USA Triathlon News Blogs Multisport Lab Ode to The Rest Day

Ode to The Rest Day

By Will Kirousis | Oct. 07, 2020, 10:20 a.m. (ET)

The first time I had a coach, in the early 90’s, two things jumped out at me. She said that my steady and longer rides were too hard and that I needed to do those sessions at a lower intensity for them to work best; she also noted that I needed at least one day off per week.  That sounded blasphemous to me. Shouldn’t I train harder, longer and more often than the competition if I wanted to go faster? And if you are paid for helping me ride faster, shouldn’t you tell me to train harder longer and more?


She was correct. I was wrong. 


Her advice lead to my VO2mx improving about 22% over six years building to 5.8L/min.    

Rest and intensity discipline work!


Unfortunately, rest is under appreciated. Rest days seem to fall at the cross section of our desire for working towards something and logistics, often falling through the cracks.


In our busy productivity-focused lives, rest is sometimes viewed as an afterthought or a hinderance instead of the necessity it is. There are occasionally athletes that end up not using a complete rest day for various reasons. Over the past 20 years, I have worked with pro to new athletes, world and national champions and first timers… in all of those groups, most athletes do best with full on rest days as a key point in their training. Often more than one per week!


A full day of rest is huge to letting your body and mind recover, and puts you in position to really focus when you need to. 


Now that we are in the transitional phase of the year (mid-late fall) for most athletes, consider stretching the rest day to 1-2 weeks off, and then a few weeks where you have more total days off than normal – 2-3/week. This initial period of the “off” (IE, get stronger) season, is what sets you up for future fitness building. You will be physically and mentally healthy, and ready to go!  After that first 1-2-week period, some light training is fine. Short runs, rides or swims, easing into strength training. Those are great options. Consider, during this time, ditching the data harvesting tools (gps/HR/power) and working on using RPE primarily to manage intensity. You will have 11 months to bring in more detailed quantitative analysis and execution of workouts.  For a few weeks here, loosen the reigns and listen to your body.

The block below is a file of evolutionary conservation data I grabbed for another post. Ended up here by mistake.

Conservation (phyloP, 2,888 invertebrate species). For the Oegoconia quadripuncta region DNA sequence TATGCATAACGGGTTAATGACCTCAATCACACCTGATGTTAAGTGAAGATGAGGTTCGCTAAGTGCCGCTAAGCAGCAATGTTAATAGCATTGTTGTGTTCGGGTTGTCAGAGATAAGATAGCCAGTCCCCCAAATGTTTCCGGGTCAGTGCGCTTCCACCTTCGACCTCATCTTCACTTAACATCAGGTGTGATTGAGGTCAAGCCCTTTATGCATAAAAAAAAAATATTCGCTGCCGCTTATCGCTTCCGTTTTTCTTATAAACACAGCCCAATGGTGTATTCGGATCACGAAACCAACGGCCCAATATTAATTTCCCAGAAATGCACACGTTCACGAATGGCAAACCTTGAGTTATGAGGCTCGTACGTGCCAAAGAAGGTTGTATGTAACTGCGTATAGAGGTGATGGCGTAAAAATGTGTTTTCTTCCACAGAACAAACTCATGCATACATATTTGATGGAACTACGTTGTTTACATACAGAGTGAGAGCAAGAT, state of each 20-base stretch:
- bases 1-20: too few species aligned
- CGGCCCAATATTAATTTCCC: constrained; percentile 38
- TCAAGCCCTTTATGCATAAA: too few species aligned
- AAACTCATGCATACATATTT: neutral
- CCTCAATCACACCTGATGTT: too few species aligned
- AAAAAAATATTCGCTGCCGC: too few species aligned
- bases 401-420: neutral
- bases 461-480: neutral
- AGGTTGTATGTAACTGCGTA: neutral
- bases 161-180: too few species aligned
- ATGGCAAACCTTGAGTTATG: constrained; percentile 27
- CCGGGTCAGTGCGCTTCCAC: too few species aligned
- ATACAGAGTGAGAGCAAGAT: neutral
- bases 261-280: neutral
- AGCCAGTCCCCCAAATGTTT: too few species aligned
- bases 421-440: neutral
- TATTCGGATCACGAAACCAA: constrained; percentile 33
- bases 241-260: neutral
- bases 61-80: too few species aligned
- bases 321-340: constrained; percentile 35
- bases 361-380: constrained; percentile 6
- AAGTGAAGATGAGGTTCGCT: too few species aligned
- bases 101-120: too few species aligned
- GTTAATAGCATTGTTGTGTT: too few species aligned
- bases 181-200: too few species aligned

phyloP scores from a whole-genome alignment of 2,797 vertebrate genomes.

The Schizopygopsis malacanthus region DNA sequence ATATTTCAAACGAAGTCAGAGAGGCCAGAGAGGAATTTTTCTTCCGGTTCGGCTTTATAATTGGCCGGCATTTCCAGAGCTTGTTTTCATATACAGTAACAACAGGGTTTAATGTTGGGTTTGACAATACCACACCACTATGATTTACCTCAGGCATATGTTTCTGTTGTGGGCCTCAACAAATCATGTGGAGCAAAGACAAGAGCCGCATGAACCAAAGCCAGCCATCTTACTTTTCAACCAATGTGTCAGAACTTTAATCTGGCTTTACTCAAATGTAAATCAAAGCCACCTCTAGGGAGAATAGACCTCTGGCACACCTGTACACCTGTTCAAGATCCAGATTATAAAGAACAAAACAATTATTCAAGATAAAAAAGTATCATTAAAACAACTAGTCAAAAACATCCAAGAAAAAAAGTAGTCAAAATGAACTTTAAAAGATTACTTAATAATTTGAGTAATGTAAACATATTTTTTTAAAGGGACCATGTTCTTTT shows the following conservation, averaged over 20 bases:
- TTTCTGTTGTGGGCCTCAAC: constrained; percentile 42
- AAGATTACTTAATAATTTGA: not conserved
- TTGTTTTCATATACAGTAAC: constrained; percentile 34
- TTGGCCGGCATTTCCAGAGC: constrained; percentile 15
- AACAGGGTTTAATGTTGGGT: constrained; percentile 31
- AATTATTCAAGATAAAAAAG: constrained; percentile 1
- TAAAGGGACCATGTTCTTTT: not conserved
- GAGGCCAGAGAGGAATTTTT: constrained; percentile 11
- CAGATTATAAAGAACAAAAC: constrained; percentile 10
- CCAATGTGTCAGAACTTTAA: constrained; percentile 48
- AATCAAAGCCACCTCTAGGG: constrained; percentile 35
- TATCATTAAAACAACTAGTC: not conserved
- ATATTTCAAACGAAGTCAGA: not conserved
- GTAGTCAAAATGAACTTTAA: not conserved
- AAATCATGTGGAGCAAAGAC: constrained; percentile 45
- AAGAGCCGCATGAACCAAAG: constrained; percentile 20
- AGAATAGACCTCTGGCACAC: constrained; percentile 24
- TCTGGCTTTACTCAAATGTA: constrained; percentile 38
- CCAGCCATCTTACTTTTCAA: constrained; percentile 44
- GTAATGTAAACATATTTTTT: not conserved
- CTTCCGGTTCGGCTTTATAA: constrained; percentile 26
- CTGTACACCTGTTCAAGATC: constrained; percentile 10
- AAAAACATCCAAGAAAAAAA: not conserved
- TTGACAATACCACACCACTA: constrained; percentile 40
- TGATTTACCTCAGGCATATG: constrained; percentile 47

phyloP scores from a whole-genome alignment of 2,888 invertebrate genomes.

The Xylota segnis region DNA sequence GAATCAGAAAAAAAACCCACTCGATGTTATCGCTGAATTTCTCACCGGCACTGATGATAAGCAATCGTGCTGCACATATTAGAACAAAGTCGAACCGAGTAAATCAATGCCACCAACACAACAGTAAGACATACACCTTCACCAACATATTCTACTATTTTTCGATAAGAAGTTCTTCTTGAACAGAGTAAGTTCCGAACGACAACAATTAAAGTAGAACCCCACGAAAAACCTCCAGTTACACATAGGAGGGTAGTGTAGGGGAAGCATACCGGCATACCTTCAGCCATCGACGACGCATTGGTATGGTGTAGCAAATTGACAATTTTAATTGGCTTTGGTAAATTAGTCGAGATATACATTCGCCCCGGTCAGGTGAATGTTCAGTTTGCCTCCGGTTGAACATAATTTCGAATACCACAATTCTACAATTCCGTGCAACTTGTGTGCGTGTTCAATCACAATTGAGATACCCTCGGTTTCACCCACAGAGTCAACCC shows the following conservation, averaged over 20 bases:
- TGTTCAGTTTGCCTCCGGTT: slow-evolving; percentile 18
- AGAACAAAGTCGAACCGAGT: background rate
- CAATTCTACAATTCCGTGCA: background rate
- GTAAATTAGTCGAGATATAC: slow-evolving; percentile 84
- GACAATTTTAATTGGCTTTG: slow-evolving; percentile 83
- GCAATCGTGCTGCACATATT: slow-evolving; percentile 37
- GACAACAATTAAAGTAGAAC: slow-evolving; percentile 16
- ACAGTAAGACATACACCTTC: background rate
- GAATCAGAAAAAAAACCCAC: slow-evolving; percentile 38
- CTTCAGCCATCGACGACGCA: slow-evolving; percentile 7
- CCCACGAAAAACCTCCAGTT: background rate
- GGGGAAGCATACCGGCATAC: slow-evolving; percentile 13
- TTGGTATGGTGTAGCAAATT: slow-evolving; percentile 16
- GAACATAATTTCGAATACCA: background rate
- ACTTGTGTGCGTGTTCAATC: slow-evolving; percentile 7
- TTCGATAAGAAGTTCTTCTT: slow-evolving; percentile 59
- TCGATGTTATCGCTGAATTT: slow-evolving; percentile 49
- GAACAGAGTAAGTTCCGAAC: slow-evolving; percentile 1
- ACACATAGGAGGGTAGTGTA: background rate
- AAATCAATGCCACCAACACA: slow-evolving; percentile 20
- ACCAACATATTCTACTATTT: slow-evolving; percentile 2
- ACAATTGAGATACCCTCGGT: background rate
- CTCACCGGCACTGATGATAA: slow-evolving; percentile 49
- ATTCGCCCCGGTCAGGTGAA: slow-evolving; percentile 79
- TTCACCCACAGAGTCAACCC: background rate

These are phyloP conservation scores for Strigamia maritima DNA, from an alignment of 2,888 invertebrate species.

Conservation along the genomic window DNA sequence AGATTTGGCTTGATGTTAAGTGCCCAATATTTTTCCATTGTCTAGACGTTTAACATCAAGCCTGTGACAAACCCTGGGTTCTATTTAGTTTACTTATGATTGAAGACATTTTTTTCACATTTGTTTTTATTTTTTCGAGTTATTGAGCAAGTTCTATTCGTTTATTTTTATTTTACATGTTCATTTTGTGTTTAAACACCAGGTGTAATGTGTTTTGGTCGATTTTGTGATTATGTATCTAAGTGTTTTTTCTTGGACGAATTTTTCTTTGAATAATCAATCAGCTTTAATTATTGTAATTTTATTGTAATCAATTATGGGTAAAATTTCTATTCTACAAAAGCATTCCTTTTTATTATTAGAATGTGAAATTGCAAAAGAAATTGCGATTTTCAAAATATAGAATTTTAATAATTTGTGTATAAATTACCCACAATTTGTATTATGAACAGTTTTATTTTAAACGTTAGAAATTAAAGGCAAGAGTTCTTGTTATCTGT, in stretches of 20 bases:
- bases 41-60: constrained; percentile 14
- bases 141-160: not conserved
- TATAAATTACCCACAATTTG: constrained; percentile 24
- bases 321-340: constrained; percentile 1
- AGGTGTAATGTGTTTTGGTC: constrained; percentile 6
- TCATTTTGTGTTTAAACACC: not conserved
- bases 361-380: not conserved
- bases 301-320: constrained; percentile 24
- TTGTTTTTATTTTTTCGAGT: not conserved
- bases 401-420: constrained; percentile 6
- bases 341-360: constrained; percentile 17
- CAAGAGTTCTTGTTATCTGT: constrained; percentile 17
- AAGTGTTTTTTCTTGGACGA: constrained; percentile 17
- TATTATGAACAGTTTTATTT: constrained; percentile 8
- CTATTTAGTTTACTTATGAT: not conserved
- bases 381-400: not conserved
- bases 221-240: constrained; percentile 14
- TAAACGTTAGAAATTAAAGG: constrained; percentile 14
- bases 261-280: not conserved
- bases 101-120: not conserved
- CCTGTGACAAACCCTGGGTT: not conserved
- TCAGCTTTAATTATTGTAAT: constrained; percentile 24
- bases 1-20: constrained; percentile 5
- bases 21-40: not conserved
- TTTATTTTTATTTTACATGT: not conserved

Once back to normal progressive training, do the absolute best you can to make at least one day a rest day per week. I”ll double down here, whenever possible, see if you can make that rest day on the weekend. If you run long during the week and do a longer bike or bike-run on the weekend one day, this is doable. Imagine how it would feel to get into workouts on Monday AM after having a day where you were not working, were not training, and were just enjoying the rest of life? Freshness is really motivating and fosters recovery over the long term to boot!


When you are laying out your training for the coming months, do not just work sessions around the biggest workouts of the week, anchor things with the rest day! It is the day that allows you to get the most from the hard work that you do now, and in the future!


Do NOT turn the rest day into the “I missed a session, so I’ll move it there day”! If you have a long bike-run or a tough interval run, would you slide a missed workout to that day and just jam it in there? NO! Do NOT treat rest as less valuable than work – doing so always leads to problems. If you drop a missed session into your rest day, now all the days after are impacted – most often, negatively. When you hijack your rest day as a make-up day, you have created a step of program drift, leading to changes in the projected outcome of your training efforts!


Honor the rest day. Consider 1-2 of them per week.  Over the long haul, you will be fresher, perform better, have more fun, and your family will remember who you are to boot!


Rest Up to race fast!

Will Kirousis

Will Kirousis has presented and written for national and international organizations on endurance training and has been coaching triathletes and other endurance athletes for over 20 years. Will has been fortunate to help athletes achieve a range of goals, from finishing their first triathlon, to winning age group national and world championships as well as professional national championships. You can learn more about Will at or by following him on twitter @willkirousis.